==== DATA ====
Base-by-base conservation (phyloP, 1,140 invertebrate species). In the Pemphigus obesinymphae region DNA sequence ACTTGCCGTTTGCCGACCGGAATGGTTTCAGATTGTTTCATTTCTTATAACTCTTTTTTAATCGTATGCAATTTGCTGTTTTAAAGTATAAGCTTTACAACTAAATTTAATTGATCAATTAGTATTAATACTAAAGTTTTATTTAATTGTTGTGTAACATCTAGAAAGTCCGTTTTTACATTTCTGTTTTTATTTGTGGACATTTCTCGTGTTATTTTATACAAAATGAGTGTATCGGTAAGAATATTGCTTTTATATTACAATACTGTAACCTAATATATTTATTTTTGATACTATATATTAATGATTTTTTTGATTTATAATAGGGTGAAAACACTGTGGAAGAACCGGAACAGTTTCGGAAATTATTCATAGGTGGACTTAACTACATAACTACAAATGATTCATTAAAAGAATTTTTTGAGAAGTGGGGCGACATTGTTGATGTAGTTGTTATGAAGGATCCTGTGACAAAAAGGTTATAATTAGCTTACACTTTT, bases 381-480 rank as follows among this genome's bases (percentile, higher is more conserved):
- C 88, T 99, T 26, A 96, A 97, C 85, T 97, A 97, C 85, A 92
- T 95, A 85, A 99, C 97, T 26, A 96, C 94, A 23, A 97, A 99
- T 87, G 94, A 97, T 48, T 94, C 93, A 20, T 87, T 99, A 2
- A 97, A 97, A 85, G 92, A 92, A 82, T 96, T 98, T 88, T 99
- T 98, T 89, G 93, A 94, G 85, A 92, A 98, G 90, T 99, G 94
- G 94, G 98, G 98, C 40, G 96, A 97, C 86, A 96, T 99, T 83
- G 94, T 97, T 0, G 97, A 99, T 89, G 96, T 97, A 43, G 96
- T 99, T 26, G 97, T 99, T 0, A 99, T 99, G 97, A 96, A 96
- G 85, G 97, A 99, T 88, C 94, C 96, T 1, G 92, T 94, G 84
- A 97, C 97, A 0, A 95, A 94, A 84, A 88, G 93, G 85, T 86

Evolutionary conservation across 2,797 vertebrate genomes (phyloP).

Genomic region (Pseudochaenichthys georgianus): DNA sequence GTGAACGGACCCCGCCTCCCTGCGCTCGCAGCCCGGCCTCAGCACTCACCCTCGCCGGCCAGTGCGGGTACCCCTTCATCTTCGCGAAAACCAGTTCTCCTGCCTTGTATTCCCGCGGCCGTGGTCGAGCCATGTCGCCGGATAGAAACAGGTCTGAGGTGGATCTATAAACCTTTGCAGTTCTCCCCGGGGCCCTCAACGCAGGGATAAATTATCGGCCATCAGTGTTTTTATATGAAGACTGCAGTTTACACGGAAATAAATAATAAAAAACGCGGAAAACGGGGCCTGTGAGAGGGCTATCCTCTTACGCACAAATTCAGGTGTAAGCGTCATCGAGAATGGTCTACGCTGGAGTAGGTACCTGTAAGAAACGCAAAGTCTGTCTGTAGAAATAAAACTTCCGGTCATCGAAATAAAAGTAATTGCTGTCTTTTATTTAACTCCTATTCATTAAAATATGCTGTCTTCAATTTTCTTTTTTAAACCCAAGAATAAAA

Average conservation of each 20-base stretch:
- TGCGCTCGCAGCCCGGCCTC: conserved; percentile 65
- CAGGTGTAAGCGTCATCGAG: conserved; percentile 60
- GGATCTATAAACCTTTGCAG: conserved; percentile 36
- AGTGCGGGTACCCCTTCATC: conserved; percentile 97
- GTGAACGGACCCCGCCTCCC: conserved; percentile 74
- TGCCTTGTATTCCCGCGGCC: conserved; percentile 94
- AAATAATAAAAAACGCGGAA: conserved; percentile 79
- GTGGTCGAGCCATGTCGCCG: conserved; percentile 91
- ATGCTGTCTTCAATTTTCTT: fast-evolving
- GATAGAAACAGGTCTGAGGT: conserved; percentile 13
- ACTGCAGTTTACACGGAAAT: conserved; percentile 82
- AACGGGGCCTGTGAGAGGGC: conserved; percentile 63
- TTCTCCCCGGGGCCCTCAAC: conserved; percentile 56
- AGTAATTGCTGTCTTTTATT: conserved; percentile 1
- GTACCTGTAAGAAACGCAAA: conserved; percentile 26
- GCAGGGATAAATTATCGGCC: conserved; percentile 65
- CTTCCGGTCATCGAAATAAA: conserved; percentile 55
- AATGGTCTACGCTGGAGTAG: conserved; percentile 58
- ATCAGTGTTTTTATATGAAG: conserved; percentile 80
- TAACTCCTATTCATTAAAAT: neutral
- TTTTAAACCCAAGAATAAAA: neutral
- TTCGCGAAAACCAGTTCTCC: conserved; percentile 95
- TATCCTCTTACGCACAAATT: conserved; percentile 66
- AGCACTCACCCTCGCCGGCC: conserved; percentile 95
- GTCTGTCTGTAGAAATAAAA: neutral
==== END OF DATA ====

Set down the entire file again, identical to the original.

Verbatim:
Base-by-base conservation (phyloP, 1,140 invertebrate species). In the Pemphigus obesinymphae region DNA sequence ACTTGCCGTTTGCCGACCGGAATGGTTTCAGATTGTTTCATTTCTTATAACTCTTTTTTAATCGTATGCAATTTGCTGTTTTAAAGTATAAGCTTTACAACTAAATTTAATTGATCAATTAGTATTAATACTAAAGTTTTATTTAATTGTTGTGTAACATCTAGAAAGTCCGTTTTTACATTTCTGTTTTTATTTGTGGACATTTCTCGTGTTATTTTATACAAAATGAGTGTATCGGTAAGAATATTGCTTTTATATTACAATACTGTAACCTAATATATTTATTTTTGATACTATATATTAATGATTTTTTTGATTTATAATAGGGTGAAAACACTGTGGAAGAACCGGAACAGTTTCGGAAATTATTCATAGGTGGACTTAACTACATAACTACAAATGATTCATTAAAAGAATTTTTTGAGAAGTGGGGCGACATTGTTGATGTAGTTGTTATGAAGGATCCTGTGACAAAAAGGTTATAATTAGCTTACACTTTT, bases 381-480 rank as follows among this genome's bases (percentile, higher is more conserved):
- C 88, T 99, T 26, A 96, A 97, C 85, T 97, A 97, C 85, A 92
- T 95, A 85, A 99, C 97, T 26, A 96, C 94, A 23, A 97, A 99
- T 87, G 94, A 97, T 48, T 94, C 93, A 20, T 87, T 99, A 2
- A 97, A 97, A 85, G 92, A 92, A 82, T 96, T 98, T 88, T 99
- T 98, T 89, G 93, A 94, G 85, A 92, A 98, G 90, T 99, G 94
- G 94, G 98, G 98, C 40, G 96, A 97, C 86, A 96, T 99, T 83
- G 94, T 97, T 0, G 97, A 99, T 89, G 96, T 97, A 43, G 96
- T 99, T 26, G 97, T 99, T 0, A 99, T 99, G 97, A 96, A 96
- G 85, G 97, A 99, T 88, C 94, C 96, T 1, G 92, T 94, G 84
- A 97, C 97, A 0, A 95, A 94, A 84, A 88, G 93, G 85, T 86

Evolutionary conservation across 2,797 vertebrate genomes (phyloP).

Genomic region (Pseudochaenichthys georgianus): DNA sequence GTGAACGGACCCCGCCTCCCTGCGCTCGCAGCCCGGCCTCAGCACTCACCCTCGCCGGCCAGTGCGGGTACCCCTTCATCTTCGCGAAAACCAGTTCTCCTGCCTTGTATTCCCGCGGCCGTGGTCGAGCCATGTCGCCGGATAGAAACAGGTCTGAGGTGGATCTATAAACCTTTGCAGTTCTCCCCGGGGCCCTCAACGCAGGGATAAATTATCGGCCATCAGTGTTTTTATATGAAGACTGCAGTTTACACGGAAATAAATAATAAAAAACGCGGAAAACGGGGCCTGTGAGAGGGCTATCCTCTTACGCACAAATTCAGGTGTAAGCGTCATCGAGAATGGTCTACGCTGGAGTAGGTACCTGTAAGAAACGCAAAGTCTGTCTGTAGAAATAAAACTTCCGGTCATCGAAATAAAAGTAATTGCTGTCTTTTATTTAACTCCTATTCATTAAAATATGCTGTCTTCAATTTTCTTTTTTAAACCCAAGAATAAAA

Average conservation of each 20-base stretch:
- TGCGCTCGCAGCCCGGCCTC: conserved; percentile 65
- CAGGTGTAAGCGTCATCGAG: conserved; percentile 60
- GGATCTATAAACCTTTGCAG: conserved; percentile 36
- AGTGCGGGTACCCCTTCATC: conserved; percentile 97
- GTGAACGGACCCCGCCTCCC: conserved; percentile 74
- TGCCTTGTATTCCCGCGGCC: conserved; percentile 94
- AAATAATAAAAAACGCGGAA: conserved; percentile 79
- GTGGTCGAGCCATGTCGCCG: conserved; percentile 91
- ATGCTGTCTTCAATTTTCTT: fast-evolving
- GATAGAAACAGGTCTGAGGT: conserved; percentile 13
- ACTGCAGTTTACACGGAAAT: conserved; percentile 82
- AACGGGGCCTGTGAGAGGGC: conserved; percentile 63
- TTCTCCCCGGGGCCCTCAAC: conserved; percentile 56
- AGTAATTGCTGTCTTTTATT: conserved; percentile 1
- GTACCTGTAAGAAACGCAAA: conserved; percentile 26
- GCAGGGATAAATTATCGGCC: conserved; percentile 65
- CTTCCGGTCATCGAAATAAA: conserved; percentile 55
- AATGGTCTACGCTGGAGTAG: conserved; percentile 58
- ATCAGTGTTTTTATATGAAG: conserved; percentile 80
- TAACTCCTATTCATTAAAAT: neutral
- TTTTAAACCCAAGAATAAAA: neutral
- TTCGCGAAAACCAGTTCTCC: conserved; percentile 95
- TATCCTCTTACGCACAAATT: conserved; percentile 66
- AGCACTCACCCTCGCCGGCC: conserved; percentile 95
- GTCTGTCTGTAGAAATAAAA: neutral